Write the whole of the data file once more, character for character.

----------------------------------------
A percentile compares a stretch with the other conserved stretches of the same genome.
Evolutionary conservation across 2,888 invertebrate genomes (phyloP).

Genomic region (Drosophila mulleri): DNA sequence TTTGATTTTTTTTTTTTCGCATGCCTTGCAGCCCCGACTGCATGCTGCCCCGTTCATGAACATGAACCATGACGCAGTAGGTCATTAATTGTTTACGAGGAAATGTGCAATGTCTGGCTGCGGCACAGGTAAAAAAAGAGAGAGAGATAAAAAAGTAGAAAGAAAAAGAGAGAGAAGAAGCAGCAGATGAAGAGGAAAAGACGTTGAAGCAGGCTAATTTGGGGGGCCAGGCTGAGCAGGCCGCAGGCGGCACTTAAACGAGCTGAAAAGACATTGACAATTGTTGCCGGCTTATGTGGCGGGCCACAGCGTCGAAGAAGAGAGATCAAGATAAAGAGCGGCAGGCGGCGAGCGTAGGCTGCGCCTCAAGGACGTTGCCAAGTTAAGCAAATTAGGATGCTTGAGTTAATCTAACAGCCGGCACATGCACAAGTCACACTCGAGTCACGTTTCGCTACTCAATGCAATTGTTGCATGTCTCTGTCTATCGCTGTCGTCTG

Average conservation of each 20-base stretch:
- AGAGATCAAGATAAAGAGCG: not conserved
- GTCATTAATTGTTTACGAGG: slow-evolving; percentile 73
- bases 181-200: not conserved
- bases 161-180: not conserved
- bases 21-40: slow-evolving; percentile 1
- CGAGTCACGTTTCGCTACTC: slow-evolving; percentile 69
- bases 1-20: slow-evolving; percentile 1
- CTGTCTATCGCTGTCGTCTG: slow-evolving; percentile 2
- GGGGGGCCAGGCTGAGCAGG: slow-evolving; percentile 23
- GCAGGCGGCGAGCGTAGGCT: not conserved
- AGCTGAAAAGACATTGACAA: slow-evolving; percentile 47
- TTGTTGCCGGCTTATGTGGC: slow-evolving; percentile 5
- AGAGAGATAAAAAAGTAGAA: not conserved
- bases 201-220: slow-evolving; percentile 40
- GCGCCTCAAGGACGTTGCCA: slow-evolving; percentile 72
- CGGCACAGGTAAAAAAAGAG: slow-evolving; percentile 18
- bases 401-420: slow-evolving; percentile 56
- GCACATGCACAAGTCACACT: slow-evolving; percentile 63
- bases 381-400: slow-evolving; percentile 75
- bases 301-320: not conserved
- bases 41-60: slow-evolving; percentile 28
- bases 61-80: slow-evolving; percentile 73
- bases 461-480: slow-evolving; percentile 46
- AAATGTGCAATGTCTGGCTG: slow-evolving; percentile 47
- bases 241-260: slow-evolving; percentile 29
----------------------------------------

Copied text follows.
A percentile compares a stretch with the other conserved stretches of the same genome.
Evolutionary conservation across 2,888 invertebrate genomes (phyloP).

Genomic region (Drosophila mulleri): DNA sequence TTTGATTTTTTTTTTTTCGCATGCCTTGCAGCCCCGACTGCATGCTGCCCCGTTCATGAACATGAACCATGACGCAGTAGGTCATTAATTGTTTACGAGGAAATGTGCAATGTCTGGCTGCGGCACAGGTAAAAAAAGAGAGAGAGATAAAAAAGTAGAAAGAAAAAGAGAGAGAAGAAGCAGCAGATGAAGAGGAAAAGACGTTGAAGCAGGCTAATTTGGGGGGCCAGGCTGAGCAGGCCGCAGGCGGCACTTAAACGAGCTGAAAAGACATTGACAATTGTTGCCGGCTTATGTGGCGGGCCACAGCGTCGAAGAAGAGAGATCAAGATAAAGAGCGGCAGGCGGCGAGCGTAGGCTGCGCCTCAAGGACGTTGCCAAGTTAAGCAAATTAGGATGCTTGAGTTAATCTAACAGCCGGCACATGCACAAGTCACACTCGAGTCACGTTTCGCTACTCAATGCAATTGTTGCATGTCTCTGTCTATCGCTGTCGTCTG

Average conservation of each 20-base stretch:
- AGAGATCAAGATAAAGAGCG: not conserved
- GTCATTAATTGTTTACGAGG: slow-evolving; percentile 73
- bases 181-200: not conserved
- bases 161-180: not conserved
- bases 21-40: slow-evolving; percentile 1
- CGAGTCACGTTTCGCTACTC: slow-evolving; percentile 69
- bases 1-20: slow-evolving; percentile 1
- CTGTCTATCGCTGTCGTCTG: slow-evolving; percentile 2
- GGGGGGCCAGGCTGAGCAGG: slow-evolving; percentile 23
- GCAGGCGGCGAGCGTAGGCT: not conserved
- AGCTGAAAAGACATTGACAA: slow-evolving; percentile 47
- TTGTTGCCGGCTTATGTGGC: slow-evolving; percentile 5
- AGAGAGATAAAAAAGTAGAA: not conserved
- bases 201-220: slow-evolving; percentile 40
- GCGCCTCAAGGACGTTGCCA: slow-evolving; percentile 72
- CGGCACAGGTAAAAAAAGAG: slow-evolving; percentile 18
- bases 401-420: slow-evolving; percentile 56
- GCACATGCACAAGTCACACT: slow-evolving; percentile 63
- bases 381-400: slow-evolving; percentile 75
- bases 301-320: not conserved
- bases 41-60: slow-evolving; percentile 28
- bases 61-80: slow-evolving; percentile 73
- bases 461-480: slow-evolving; percentile 46
- AAATGTGCAATGTCTGGCTG: slow-evolving; percentile 47
- bases 241-260: slow-evolving; percentile 29